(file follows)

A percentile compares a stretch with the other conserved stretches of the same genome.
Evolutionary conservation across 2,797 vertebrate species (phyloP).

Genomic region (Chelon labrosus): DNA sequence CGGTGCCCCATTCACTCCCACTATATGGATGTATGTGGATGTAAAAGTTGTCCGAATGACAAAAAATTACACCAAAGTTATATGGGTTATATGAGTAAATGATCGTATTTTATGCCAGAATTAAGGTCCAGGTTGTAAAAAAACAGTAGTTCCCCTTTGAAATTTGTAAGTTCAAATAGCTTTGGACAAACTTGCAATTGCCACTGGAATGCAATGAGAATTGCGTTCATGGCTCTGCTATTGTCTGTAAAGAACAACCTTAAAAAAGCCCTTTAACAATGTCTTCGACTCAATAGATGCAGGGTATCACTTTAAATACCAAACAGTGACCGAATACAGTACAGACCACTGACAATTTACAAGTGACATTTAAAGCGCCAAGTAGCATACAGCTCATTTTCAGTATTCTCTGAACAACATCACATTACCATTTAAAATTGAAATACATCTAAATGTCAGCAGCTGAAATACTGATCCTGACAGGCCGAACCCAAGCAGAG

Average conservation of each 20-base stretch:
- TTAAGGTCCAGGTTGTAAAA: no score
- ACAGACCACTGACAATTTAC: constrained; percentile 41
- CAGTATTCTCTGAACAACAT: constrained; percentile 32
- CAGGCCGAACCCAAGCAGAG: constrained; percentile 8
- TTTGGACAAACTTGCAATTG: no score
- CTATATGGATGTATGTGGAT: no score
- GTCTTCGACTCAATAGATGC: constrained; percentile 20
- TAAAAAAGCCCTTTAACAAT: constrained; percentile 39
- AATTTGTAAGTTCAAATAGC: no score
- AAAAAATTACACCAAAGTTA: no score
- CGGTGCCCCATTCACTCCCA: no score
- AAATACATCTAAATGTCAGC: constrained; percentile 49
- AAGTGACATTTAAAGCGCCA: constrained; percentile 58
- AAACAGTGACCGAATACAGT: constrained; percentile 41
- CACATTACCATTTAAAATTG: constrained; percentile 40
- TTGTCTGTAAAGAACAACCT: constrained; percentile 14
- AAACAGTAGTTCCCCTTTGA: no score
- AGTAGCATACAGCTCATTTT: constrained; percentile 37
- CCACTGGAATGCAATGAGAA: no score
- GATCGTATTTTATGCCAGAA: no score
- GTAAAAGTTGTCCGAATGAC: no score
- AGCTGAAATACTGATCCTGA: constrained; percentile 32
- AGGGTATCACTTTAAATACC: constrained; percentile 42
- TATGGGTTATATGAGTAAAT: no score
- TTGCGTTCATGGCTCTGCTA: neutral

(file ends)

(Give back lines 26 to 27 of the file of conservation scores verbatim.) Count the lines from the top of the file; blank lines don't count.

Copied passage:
- AGCTGAAATACTGATCCTGA: constrained; percentile 32
- AGGGTATCACTTTAAATACC: constrained; percentile 42